solar panels net zero energy

USGBC Launches LEED Zero Certification

  November 21, 2018

By Greg Zimmerman

Net-zero energy is no longer just for boutique buildings. Net-zero energy – producing at least as much energy with renewable sources as a building uses from the grid – is increasingly within reach for a range of building types and sizes.

The number of net-zero energy buildings  is growing rapidly, up 700 percent since 2012, according to the New Buildings Institute’s Getting To Zero Status Update. California has even mandated that all new commercial buildings must be net-zero energy by 2030.

To contribute to this growing trend toward net-zero energy buildings, the U.S. Green Building Council (USGBC) recently launched its LEED Zero Certification at Greenbuild in Chicago. The new certification program complements LEED, and it works for more than just energy. Buildings can earn LEED Zero certification for energy, carbon emissions, water and waste. LEED Zero also is available on any project using the LEED Building Design and Construction, LEED Operations and Maintenance, or LEED Interior Design and Construction rating systems.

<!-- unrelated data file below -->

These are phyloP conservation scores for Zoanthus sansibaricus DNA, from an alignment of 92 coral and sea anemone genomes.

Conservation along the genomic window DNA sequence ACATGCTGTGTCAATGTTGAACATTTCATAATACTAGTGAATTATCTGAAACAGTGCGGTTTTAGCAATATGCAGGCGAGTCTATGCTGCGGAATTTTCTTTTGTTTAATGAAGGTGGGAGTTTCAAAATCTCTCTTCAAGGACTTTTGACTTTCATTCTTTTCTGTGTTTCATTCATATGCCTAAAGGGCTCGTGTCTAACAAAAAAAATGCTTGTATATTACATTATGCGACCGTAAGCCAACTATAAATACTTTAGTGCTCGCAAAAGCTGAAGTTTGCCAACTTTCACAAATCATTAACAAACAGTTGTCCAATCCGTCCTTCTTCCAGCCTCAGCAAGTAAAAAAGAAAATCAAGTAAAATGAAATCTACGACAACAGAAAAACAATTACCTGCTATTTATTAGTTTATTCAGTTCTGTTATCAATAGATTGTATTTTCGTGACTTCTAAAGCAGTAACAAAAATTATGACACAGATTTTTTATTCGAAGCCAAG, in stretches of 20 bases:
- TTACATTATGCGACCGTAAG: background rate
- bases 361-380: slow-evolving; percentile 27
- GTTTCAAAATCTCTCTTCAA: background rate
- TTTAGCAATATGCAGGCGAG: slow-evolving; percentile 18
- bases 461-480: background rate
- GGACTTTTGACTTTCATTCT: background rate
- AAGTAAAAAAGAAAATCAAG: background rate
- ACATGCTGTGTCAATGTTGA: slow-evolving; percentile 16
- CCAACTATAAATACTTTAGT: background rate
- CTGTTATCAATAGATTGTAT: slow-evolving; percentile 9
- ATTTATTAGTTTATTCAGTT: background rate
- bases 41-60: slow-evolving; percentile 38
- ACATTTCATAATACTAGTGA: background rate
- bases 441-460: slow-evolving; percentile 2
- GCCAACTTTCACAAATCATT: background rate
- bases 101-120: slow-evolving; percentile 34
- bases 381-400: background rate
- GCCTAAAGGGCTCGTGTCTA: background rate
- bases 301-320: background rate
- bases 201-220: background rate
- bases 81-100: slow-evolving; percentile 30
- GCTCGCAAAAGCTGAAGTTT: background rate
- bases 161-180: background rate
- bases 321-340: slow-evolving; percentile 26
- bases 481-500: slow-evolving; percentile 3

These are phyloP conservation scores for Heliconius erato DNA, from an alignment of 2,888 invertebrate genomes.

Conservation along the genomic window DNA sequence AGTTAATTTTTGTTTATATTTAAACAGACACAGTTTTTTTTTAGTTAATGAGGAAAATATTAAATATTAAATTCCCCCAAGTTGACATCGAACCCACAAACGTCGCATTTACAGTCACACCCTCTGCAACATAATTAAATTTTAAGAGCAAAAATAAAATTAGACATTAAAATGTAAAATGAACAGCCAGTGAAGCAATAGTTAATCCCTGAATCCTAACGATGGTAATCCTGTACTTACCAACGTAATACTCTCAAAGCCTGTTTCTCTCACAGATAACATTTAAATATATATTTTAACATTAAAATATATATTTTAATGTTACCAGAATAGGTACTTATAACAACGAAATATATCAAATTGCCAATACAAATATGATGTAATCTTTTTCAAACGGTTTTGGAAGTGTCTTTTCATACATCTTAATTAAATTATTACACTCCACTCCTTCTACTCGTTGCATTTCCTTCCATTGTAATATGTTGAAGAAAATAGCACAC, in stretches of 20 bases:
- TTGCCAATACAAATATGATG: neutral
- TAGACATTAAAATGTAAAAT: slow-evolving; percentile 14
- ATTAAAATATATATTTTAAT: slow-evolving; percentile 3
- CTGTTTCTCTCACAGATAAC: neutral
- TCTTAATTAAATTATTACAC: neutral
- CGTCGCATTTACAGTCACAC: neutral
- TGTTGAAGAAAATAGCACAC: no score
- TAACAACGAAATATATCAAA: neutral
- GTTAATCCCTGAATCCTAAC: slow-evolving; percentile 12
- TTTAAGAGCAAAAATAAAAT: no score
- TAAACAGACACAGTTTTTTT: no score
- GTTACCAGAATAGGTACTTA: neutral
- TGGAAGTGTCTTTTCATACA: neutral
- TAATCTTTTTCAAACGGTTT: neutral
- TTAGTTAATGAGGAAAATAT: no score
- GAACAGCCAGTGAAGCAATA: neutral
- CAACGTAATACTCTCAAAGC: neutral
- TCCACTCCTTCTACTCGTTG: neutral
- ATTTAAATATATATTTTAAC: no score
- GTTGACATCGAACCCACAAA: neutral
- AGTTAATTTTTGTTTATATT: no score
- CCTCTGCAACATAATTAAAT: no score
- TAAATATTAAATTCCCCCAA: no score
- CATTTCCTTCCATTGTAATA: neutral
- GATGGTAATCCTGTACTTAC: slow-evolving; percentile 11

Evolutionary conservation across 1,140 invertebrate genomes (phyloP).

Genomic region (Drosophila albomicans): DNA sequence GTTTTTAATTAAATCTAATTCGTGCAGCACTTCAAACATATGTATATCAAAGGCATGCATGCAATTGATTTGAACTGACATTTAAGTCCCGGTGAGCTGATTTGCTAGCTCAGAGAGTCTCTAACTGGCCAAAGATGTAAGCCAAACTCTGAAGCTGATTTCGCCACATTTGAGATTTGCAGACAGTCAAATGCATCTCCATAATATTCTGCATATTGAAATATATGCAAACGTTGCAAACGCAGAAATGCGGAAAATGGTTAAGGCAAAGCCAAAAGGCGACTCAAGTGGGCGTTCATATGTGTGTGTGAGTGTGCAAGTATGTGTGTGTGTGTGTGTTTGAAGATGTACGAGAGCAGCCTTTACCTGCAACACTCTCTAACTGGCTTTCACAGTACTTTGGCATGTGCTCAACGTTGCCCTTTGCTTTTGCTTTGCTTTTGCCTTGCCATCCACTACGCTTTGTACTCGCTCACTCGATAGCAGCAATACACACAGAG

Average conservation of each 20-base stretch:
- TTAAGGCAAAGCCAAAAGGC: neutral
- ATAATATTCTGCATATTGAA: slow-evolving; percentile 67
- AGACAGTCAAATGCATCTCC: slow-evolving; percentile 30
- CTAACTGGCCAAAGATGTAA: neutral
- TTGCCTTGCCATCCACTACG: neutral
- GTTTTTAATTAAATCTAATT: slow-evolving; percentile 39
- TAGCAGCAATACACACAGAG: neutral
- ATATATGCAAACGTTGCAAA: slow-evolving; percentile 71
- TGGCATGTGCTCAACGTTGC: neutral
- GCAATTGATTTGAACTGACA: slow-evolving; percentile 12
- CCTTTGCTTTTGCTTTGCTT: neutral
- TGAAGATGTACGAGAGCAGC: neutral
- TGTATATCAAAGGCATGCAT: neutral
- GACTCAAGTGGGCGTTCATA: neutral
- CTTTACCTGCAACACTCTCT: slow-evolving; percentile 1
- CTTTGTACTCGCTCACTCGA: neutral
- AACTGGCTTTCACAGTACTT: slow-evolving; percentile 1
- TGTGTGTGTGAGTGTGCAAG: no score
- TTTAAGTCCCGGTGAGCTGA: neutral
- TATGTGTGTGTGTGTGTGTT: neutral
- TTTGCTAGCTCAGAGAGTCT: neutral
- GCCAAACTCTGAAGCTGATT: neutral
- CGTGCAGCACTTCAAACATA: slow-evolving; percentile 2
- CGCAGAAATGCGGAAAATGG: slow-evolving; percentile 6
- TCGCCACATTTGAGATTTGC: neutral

“Net zero is a powerful target that will move the entire industry forward,” says Melissa Baker, senior vice president of technical core at USGBC. “For years, LEED projects around the world have aspired to net zero milestones. We are recognizing the leadership of these projects — and formalizing our commitment to focusing on carbon and net zero across the entire LEED community.” LEED Zero builds on LEED by recognizing specific achievements in building operations and rewards projects that have used LEED as a framework to address important aspects of green buildings and that have taken their buildings to the next level by designing and operating toward net zero goals. LEED Zero encourages a holistic approach for buildings and places, which will contribute to a regenerative future.

This Quick Read was submitted by Greg Zimmerman, executive editor, Building Operating Management. Read his cover story on how buildings are tackling climate change.


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